Nashville (1975)

Robert Altman’s masterpiece is the very definition of a sprawling, multi-character narrative, not unlike 1999’s “Magnolia” or 2006’s “Bobby,” only with multiple filmed concert performances interspersed throughout. It’s the kind of all-star ensemble pieces that doesn’t really have a plot per se, but instead goes from character to character over the course of a few days prior to a political convention in Nashville, Tennessee, before finally linking them together in the end. Among the many, many famous faces, there are a number of stand-out performances, like Karen Black, Ned Beatty and the fascinating Barbara Harris, but the movie ultimately belongs to Ronee Blakley, whose overly mannered performance eventually reveals unforeseen truths and underlines her careful, subtle approach. Altman liberally employs the emblematically Altmanesque sound method of multiple overlapping conversations set to slow-motion pan shots, which has a vivid, “you are there” effect on the viewer that transcends even the decades since the movie’s release. There are as many concert scenes throughout the movie as there are non-musical scenes, with many country-and-western singers popping up to sing memorable country music on various stages, and although I’ve never been much of a country music fan, the music here is absolutely irresistible.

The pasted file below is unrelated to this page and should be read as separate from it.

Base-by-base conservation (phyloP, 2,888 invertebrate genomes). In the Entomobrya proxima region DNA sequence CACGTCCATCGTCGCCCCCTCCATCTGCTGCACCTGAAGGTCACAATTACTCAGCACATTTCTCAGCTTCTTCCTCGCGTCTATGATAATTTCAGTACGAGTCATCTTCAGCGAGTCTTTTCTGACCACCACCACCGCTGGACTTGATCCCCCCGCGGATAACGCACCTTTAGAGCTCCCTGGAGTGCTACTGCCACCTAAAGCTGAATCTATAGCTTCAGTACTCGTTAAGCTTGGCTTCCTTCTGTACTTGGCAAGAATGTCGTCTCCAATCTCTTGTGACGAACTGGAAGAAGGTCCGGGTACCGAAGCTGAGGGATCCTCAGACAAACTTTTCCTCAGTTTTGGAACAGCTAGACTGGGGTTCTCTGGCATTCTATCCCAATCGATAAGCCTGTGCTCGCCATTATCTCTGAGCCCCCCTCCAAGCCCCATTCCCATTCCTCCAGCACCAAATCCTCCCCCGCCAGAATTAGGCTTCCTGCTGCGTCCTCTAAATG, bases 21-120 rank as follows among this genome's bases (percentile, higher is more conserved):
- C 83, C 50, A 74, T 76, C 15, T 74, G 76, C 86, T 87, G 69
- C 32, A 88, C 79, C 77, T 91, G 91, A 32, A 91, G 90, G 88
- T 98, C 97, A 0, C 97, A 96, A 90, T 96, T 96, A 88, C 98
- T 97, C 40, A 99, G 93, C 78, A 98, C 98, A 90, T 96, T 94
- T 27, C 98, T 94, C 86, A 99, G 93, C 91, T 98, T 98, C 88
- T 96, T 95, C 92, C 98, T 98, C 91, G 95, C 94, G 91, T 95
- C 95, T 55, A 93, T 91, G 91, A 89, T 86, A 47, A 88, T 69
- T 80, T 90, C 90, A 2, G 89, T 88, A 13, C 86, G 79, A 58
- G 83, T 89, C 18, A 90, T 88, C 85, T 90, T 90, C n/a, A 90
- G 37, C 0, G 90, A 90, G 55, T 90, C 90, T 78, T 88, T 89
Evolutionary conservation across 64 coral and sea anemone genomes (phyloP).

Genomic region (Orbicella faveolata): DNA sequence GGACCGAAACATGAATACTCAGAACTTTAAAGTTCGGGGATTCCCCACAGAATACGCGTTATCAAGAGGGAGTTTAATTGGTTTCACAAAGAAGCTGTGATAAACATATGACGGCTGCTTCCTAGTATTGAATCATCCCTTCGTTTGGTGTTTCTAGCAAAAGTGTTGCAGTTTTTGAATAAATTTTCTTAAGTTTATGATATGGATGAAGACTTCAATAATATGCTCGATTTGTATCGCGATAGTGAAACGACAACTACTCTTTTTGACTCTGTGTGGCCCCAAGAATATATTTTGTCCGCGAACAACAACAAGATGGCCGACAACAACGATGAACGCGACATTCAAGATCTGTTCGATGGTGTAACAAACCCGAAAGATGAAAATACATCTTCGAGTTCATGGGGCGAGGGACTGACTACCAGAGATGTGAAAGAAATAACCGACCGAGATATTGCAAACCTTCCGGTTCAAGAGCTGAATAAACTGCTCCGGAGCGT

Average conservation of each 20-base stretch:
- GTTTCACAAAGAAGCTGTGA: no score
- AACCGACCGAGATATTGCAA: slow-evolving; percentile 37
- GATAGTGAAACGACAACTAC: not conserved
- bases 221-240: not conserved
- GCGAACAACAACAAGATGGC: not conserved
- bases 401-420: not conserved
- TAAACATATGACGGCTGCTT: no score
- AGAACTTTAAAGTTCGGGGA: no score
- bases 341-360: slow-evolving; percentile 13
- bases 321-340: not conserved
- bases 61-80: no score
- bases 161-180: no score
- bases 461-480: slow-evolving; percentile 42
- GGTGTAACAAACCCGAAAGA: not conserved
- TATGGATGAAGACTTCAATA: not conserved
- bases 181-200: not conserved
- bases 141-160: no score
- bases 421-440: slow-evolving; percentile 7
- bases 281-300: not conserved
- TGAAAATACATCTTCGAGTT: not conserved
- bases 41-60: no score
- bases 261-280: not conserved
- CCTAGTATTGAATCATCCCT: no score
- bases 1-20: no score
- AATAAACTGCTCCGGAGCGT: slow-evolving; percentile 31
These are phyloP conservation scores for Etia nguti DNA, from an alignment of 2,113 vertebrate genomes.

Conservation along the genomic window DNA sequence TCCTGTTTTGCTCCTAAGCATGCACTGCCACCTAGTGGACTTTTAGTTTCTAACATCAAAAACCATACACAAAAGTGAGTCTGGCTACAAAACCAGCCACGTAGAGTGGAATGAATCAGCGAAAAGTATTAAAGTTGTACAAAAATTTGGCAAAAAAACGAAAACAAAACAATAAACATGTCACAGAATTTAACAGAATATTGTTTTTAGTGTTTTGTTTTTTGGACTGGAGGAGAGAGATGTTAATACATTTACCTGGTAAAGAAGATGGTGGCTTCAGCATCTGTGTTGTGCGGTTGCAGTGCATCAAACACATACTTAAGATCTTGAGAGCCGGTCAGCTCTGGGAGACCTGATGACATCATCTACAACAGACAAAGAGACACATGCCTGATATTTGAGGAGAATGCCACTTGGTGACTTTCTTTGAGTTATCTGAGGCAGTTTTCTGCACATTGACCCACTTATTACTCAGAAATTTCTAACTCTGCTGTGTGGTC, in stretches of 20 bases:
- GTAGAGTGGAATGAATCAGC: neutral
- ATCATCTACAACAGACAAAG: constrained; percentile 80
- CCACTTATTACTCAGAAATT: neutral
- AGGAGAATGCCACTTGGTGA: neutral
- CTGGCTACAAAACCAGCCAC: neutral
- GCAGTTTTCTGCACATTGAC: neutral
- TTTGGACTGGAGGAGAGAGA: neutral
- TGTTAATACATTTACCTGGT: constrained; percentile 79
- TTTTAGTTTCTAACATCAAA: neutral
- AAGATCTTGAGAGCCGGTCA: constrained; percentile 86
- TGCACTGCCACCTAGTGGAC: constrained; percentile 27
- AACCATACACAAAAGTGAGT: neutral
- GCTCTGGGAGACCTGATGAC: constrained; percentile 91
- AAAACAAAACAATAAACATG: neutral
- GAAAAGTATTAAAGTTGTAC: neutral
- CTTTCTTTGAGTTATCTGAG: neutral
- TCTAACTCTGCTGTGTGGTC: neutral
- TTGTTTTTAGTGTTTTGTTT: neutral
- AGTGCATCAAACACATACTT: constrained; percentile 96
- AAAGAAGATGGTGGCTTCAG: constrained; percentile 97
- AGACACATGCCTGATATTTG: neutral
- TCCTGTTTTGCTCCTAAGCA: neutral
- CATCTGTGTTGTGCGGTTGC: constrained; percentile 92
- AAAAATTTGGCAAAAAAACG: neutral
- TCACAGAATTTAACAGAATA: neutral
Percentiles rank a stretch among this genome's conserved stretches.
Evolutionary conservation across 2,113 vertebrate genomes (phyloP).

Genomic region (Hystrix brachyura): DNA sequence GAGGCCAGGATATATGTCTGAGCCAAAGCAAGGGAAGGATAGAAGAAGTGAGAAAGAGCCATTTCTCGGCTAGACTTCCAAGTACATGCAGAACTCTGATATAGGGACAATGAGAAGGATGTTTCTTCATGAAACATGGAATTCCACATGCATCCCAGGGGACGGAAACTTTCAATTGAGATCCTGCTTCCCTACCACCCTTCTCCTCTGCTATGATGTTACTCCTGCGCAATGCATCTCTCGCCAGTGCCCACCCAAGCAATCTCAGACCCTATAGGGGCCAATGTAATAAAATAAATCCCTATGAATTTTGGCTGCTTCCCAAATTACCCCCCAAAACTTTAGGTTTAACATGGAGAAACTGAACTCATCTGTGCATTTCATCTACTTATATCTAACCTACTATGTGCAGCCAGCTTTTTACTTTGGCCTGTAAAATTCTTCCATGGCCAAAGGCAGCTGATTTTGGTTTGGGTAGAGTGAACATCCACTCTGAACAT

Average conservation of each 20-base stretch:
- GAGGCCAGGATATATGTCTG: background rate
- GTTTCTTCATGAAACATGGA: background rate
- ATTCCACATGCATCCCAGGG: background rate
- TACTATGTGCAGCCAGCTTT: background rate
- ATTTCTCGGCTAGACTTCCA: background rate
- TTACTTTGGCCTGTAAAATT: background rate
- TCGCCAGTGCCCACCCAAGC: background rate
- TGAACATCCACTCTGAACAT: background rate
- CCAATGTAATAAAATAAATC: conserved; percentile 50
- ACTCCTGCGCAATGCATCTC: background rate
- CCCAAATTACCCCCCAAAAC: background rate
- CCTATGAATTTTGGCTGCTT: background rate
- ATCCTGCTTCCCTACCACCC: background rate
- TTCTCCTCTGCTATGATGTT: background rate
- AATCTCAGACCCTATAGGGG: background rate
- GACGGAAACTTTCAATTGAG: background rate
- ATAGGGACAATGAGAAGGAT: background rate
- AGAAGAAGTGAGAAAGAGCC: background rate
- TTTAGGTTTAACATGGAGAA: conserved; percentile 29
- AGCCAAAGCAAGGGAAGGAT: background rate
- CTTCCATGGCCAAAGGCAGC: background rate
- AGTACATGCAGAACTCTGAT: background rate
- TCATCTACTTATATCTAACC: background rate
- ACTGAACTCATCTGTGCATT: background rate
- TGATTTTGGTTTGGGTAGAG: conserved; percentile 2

Rating: ★★★★★ (out of 5)

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